For the first several decades of car audio, the only option was the radio. There was a brief dalliance with an in-dash turntable in the 50s…
…but for many obvious reasons, it was stupid.
Then in the early 60s, a type of technology used radio station was adopted for use in cars. The first cartridges were four-track but those soon evolved into eight-track tapes. And it wasn’t long before they began to appear on the home stereo market.
Loudwire has this great look back on the era of the 8-track tape.
“Gather round youngsters! As the old(er) staffer at Loudwire, when we recently saw National 8-Track Tape Day coming up on the calendar, it sparked some moments of nostalgia for myself and a few head scratches from others. So today (April 11), in honor of the long lost music platform, it seemed like a good time to reflect and analyze what made the 8-track so great, so frustrating and such a key part of music history.”
What Is an 8-Track Tape Anyway?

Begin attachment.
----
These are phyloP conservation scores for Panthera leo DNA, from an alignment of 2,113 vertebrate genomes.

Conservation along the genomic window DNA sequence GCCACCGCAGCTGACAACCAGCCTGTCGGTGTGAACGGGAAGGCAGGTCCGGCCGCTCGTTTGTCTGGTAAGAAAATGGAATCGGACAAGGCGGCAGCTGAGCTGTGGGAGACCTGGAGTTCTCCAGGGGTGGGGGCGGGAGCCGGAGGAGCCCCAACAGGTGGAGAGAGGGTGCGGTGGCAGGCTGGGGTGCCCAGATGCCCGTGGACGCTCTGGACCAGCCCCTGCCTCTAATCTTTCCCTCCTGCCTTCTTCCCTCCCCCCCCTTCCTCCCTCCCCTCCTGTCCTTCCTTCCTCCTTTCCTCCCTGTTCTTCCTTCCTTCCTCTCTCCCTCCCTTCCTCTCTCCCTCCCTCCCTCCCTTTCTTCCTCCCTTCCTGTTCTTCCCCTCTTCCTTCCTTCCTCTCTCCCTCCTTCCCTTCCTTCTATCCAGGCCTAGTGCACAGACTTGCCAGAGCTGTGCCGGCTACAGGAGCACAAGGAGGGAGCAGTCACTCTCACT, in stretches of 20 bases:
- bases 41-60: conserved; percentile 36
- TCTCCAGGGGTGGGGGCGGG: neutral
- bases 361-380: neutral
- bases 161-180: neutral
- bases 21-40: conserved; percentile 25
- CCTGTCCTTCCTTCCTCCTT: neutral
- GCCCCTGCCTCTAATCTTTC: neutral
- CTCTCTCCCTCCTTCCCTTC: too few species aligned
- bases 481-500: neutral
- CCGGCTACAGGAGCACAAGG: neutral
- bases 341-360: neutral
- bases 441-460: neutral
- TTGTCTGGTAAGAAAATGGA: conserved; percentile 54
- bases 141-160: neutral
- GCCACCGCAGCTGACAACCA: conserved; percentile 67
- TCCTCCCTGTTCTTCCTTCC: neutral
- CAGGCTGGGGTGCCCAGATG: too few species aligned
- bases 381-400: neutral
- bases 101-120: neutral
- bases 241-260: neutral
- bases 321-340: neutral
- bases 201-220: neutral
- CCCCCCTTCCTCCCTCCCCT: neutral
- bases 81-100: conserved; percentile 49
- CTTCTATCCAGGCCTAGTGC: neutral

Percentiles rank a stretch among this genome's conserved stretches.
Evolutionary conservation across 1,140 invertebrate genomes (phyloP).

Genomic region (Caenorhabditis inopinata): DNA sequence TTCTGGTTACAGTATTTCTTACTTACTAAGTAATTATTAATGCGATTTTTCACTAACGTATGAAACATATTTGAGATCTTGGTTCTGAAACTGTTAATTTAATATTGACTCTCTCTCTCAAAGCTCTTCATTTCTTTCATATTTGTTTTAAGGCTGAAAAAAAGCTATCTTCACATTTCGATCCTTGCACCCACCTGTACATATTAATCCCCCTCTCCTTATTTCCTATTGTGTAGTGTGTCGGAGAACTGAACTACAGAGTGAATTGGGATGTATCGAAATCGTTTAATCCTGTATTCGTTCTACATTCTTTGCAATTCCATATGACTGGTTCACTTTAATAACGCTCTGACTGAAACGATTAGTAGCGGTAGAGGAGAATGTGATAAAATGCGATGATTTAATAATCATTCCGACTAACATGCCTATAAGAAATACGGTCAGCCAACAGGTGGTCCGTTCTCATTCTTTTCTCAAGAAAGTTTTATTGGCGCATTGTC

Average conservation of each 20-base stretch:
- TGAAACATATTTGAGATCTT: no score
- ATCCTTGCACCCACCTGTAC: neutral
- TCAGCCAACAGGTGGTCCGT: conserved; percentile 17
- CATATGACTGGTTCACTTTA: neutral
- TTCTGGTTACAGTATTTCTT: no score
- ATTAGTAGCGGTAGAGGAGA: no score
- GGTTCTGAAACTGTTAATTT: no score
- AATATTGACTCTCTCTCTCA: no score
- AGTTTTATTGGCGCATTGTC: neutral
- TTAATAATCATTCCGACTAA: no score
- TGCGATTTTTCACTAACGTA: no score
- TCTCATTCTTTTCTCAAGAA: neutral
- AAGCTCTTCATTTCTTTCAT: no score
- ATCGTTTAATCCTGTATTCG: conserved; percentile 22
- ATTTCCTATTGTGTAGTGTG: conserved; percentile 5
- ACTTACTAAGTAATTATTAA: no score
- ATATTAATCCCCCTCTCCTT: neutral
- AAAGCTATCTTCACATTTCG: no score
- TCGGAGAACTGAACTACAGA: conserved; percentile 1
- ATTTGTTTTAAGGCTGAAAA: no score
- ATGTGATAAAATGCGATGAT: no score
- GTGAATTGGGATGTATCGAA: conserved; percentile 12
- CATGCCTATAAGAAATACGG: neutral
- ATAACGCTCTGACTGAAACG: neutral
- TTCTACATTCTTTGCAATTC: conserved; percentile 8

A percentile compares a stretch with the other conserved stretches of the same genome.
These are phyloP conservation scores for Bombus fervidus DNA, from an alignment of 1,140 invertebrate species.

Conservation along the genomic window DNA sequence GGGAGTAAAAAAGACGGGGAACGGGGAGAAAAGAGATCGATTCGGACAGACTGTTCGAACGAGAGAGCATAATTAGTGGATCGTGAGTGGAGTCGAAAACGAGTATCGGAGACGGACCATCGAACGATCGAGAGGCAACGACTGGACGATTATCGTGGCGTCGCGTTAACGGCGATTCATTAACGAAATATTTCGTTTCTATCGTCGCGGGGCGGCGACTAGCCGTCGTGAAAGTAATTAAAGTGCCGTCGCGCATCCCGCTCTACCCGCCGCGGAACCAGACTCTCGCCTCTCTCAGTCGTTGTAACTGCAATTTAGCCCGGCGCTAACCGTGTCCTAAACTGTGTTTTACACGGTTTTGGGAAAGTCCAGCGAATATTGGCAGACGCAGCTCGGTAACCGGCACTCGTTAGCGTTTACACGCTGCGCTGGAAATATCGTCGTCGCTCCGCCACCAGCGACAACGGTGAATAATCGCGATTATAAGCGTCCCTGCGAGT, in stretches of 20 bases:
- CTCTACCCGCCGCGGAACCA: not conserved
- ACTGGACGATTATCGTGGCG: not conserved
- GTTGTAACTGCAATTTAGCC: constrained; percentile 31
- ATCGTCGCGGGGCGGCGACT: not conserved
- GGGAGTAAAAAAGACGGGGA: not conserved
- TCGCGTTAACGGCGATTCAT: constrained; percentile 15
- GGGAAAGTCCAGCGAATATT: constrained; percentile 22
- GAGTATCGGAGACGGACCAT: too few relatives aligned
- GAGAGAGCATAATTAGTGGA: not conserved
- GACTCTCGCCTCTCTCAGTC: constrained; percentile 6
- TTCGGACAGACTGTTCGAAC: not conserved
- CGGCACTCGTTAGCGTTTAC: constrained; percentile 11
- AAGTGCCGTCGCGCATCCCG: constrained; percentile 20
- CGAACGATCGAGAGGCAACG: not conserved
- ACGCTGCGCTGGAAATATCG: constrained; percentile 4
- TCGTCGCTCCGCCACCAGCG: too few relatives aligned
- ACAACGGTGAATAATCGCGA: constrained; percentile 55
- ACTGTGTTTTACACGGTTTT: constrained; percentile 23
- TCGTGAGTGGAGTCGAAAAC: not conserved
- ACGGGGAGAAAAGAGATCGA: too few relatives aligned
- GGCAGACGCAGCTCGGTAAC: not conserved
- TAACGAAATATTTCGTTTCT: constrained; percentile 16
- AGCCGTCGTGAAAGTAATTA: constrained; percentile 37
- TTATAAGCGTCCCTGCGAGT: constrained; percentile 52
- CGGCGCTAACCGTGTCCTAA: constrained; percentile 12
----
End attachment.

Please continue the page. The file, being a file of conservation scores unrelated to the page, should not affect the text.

“The 8-track tape was a cartridge containing a recorded spool of tape that would be pulled from the center of the reel, passed across the opening at one end of the cartridge and wound back onto the outside of the same reel. The tape was driven by the tension in the capstan and pinch roller and would turn at a constant rate to play the music that was recorded onto the tape.
“The Stereo 8 edition improved upon the initial 4-track StereoPak, typically allowing four programs of two tracks apiece. The Stereo 8 could switch between tracks automatically or by the user switching over, as seen below, but only a limited amount of time was available per each track.”